The Thrill Of The Hunt

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Deer season is nearing an end and many hunters have filled their tags while others are still waiting on that one special animal. It’s been over 16 years since I hunted (I guess I’m still hunting but these days I’m armed with a 500mm lens) but I still get excited at the site of a truly beautiful buck. The hunting industry seems to have gone a bit awry, obsessed with manufacturing genetically freakish antlers to fuel hunter appetites for that record book buck. To me, genetically modified nontypical freaks have become somewhat grotesque. I much prefer the beauty of a big typical (natural) deer.

On this day, I woke up at 5AM, packed my gear in the truck, then drove to the ranch for my day’s hunt (yes, I was using a camera but I was hunting just the same). I had no idea what I would see on this day and that’s part of what I found exciting. At mid-morning, this buck appeared from the thick brush with his nose to the ground. It’s not often that one captures a mature buck like this in the open and in broad daylight, but when one does, it likely has something to do with the rut and a buck’s interest in finding a lady suitor. That was certainly the case here as he was hot on the trail of a doe in estrus. I tracked him through the lens, gave a slight vocal grunt to get his attention and have him stop. When he looked up and locked his ears on the sound I made, I took my shot and bagged my trophy for the year. That, my friends, was a thrilling hunt.

Photographically, what made this shot possible at that late morning hour was the overcast day. A bright sunny day would have ruined this moment with too much contrast/shadow. With the overcast sky, I had softened light that allowed me to photograph longer this morning. Overcast skies can be dull from a color perspective but setting the white balance to cloudy enhances the colors.

Until next time, good light and keep shooting.–KEVIN

Follow me on instagram: hurtnaturephoto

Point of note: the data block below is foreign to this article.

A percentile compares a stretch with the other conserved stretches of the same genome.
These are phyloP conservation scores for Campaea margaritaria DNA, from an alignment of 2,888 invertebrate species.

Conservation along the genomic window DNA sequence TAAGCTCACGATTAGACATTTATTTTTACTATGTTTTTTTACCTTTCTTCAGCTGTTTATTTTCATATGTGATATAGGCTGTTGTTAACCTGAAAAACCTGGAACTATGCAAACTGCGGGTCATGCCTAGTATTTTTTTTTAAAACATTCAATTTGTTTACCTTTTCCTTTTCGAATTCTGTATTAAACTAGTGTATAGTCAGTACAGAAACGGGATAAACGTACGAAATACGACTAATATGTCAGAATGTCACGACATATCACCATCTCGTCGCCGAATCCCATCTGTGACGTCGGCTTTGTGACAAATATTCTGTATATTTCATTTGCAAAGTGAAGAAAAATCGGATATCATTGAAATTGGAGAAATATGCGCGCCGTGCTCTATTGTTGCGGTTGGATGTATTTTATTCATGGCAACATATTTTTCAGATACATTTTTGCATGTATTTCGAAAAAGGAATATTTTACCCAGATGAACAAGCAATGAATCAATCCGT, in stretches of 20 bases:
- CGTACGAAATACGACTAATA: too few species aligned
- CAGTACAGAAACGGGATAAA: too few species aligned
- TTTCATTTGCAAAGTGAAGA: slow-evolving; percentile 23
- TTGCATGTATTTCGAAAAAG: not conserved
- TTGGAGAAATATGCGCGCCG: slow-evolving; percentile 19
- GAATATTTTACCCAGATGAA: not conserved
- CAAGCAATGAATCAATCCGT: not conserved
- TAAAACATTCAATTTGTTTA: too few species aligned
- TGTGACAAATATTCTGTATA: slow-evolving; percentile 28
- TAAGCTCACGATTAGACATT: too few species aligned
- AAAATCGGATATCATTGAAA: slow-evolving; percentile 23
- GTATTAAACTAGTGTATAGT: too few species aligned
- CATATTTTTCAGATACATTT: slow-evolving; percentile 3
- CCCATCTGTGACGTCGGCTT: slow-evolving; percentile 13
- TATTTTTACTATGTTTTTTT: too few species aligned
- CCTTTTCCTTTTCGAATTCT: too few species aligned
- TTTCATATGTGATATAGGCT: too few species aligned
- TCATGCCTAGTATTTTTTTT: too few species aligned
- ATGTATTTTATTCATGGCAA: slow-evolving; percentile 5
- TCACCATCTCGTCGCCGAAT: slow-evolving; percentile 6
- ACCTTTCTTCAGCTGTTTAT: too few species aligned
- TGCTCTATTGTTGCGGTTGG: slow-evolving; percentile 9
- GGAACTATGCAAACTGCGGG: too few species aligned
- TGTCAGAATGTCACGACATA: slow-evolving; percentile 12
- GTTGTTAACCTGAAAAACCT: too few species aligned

I Broke Down And Created an Instagram Account: HurtNaturePhoto

I have resisted opening an instagram account for the longest time as keeping up with a blog, website, and facebook is more than enough social media for me. However, I recognize that it is a popular platform and so I finally broke down and created my own Instagram Account. I hope you will visit and like the images. Chances are you have seen the ones I posted there on here in the past but it’s also highly likely that many of the images there will be new to you. I’ll be populating it with more images in the coming days and moving forward, I’ll share some images here but not there and vice-versa. Thanks in advance for any views/likes you may give.

Until next time, good light and keep shooting — KEVIN

Image Spotlight: Vermillion Flycatcher (2)

I recently returned from a trip to South Texas and while there I visited one of my old hotspots–Llano Grande State Park (i.e., Big Plains State Park). I have a love-dislike relationship with this park. On the positive side, it’s a great place to see and photograph many different bird species. In addition, if one is lucky, alligators or bobcats may be seen. I’ve had luck in the past with the alligators but the bobcat continue to elude me. What I dislike about the park is the large number of joggers, bikers, and portrait photographers that always seem to make their presence when the action is good, which inevitably scares the birds away. On more than one occasion, I’ve been photographing birds in beautiful light only to be interrupted by a portrait photographer attempting to take homecoming or quinceanera (15th birthday) photos. In case you are starting to wonder about that rant, yes it is a state park and they have just as much right to enjoy it as a bird watcher or photographer; BUT, a little common courtesy seems to be in order here. It’s a 230 acre wetland park so if someone is already photographing birds where you desire to take portraits…respect the photographer already there and find another place for the portraits…just don’t setup in the same location and start shooting.